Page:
Social security and Supplemental Security Income (SSI):

Social Security and SSI beneficiaries will receive a 2% increase in their benefits in 2018 based on the increase in the Consumer Price Index for the year ending September 30, 2017.  However, beneficiaries having the Medicare Part B premiums deducted from their benefits may see an increase in the amount of monthly premiums by the lesser of $3.00 or their COLA increase in monthly Social Security benefit.

Other Social Security related changes for employees and employers:

The maximum taxable earnings for Social Security taxes will increase to $128,700 in 2018, up from $127,200 for 2017.  The Social Security withholdings will continue at 6.2% on the maximum earnings and the Medicare tax withholding will continue at 1.45% on all compensation.

In 2018 individuals under full retirement age who have filed for Social Security benefits can earn $17,040 per year or $1,420 per month before $1 in benefit will be withheld for every $2 of earnings above these limits.  In the year the individual reaches full retirement age, they may earn $3,780 per month during the months prior to attaining full retirement age

Please contact us if you have any questions on these changes or the new phase out levels.

Tax Deductions to Keep in Mind When Traveling for Charity

It’s almost that time again… Tax Season! We want to make sure that you are taking advantage of all the tax deductions that are available to you when you are traveling for charity. There are a few things that you want to make sure you are doing to make sure the deductions qualify. 

A few tips to remember are:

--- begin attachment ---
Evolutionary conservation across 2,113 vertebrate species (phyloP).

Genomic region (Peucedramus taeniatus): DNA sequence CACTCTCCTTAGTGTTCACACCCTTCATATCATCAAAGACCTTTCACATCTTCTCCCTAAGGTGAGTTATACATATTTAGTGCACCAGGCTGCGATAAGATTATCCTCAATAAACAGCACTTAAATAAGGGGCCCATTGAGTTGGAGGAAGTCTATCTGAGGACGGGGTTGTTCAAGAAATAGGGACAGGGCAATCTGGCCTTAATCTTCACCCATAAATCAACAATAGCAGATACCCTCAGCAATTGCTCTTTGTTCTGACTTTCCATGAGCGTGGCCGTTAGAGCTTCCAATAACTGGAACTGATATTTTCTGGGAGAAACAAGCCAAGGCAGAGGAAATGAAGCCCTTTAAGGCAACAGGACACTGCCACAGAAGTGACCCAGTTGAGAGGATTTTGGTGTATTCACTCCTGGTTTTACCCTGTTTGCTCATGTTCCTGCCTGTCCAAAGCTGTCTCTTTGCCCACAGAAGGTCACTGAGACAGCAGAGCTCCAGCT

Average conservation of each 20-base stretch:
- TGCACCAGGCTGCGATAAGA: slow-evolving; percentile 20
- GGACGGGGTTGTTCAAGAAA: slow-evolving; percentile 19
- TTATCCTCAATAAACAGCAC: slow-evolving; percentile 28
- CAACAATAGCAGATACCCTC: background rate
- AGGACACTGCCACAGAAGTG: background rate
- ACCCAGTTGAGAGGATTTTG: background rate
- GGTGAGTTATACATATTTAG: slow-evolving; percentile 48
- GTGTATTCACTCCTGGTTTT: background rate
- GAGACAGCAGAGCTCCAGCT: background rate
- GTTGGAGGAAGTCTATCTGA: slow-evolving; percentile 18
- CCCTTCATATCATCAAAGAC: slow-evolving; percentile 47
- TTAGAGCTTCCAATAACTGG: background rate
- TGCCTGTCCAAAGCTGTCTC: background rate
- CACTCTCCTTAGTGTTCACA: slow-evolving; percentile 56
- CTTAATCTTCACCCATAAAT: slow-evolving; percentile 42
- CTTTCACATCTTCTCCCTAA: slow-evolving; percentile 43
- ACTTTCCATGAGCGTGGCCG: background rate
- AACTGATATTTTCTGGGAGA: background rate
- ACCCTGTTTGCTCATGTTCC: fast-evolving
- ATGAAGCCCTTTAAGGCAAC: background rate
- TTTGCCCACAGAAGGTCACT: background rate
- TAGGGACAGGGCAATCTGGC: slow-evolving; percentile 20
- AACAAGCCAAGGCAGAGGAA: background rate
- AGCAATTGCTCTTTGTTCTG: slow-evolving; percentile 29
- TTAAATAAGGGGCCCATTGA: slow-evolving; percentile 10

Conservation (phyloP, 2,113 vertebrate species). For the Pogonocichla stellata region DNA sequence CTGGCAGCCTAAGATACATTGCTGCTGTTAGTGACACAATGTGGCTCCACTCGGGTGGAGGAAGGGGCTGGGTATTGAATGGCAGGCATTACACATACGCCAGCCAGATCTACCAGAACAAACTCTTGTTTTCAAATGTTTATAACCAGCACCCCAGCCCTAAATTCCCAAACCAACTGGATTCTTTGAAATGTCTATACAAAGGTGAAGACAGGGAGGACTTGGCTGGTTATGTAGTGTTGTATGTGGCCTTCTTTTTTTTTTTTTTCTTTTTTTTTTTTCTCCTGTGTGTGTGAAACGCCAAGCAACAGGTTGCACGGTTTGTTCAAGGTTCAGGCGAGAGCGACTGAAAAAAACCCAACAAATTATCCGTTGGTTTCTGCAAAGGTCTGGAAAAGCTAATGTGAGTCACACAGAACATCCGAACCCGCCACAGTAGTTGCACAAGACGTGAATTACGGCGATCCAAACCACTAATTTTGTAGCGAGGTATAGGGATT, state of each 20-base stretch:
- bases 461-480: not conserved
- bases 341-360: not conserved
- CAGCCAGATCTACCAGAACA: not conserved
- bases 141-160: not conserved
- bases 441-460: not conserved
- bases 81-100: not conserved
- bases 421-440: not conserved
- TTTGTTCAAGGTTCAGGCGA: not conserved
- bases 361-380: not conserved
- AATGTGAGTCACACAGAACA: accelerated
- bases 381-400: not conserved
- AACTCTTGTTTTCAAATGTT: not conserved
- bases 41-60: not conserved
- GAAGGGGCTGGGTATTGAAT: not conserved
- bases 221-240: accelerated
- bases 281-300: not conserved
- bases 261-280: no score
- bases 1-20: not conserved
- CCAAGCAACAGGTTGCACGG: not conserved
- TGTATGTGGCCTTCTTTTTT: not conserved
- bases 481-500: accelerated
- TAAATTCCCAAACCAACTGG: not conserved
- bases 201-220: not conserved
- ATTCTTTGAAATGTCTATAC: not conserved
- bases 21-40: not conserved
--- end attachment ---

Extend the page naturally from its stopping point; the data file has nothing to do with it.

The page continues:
• Make sure the Charity qualifies by the IRS standards
  • Ask the Charity about their status before you donate
  • Know what Out-of-Pocket Expenses are deductible
  • Recognize the travel expenses that are deductible and not deductible – some types of travel are NOT deductible

To see specific tips from the IRS on this topic, CLICK HERE. If you have any additional questions about tax deductions when traveling for charity, contact us today!

IRS Announces Top Tax Scams for 2017

The IRS has announced the completion of its annual “Dirty Dozen” list of tax scams. The annual list highlights various schemes that taxpayers might encounter throughout the year, and especially during tax-filing season. “Taxpayers need to guard against ploys to steal their personal information, scam them out of money or talk them into engaging in questionable behavior with their taxes,” the IRS said.

The “Dirty Dozen” scams the IRS highlighted in 2017 are as follows:

Phishing: Taxpayers are advised to be on guard against fake emails or websites looking to steal their personal information. Specifically, they are warned to avoid opening surprise emails or clicking on web links claiming to be from the IRS, as the IRS will never initiate contact with taxpayers via email about a bill or refund.

Phone Scams: Taxpayers are warned that aggressive and threatening phone calls from criminals impersonating IRS agents remain an ongoing danger. The IRS said it has seen a surge of these phone scams in recent years, as con artists threaten taxpayers with police arrest, deportation, and revocation of their driver’s license if they fail to pay a bogus tax bill.

Identity Theft: The IRS is advising taxpayers to watch out for identity theft, especially around tax time. Taxpayers are cautioned to always use security software with firewall and anti-virus protections, to make sure the security software is always turned on and can automatically update, to encrypt sensitive files such as tax records stored on the computer, and to use strong passwords.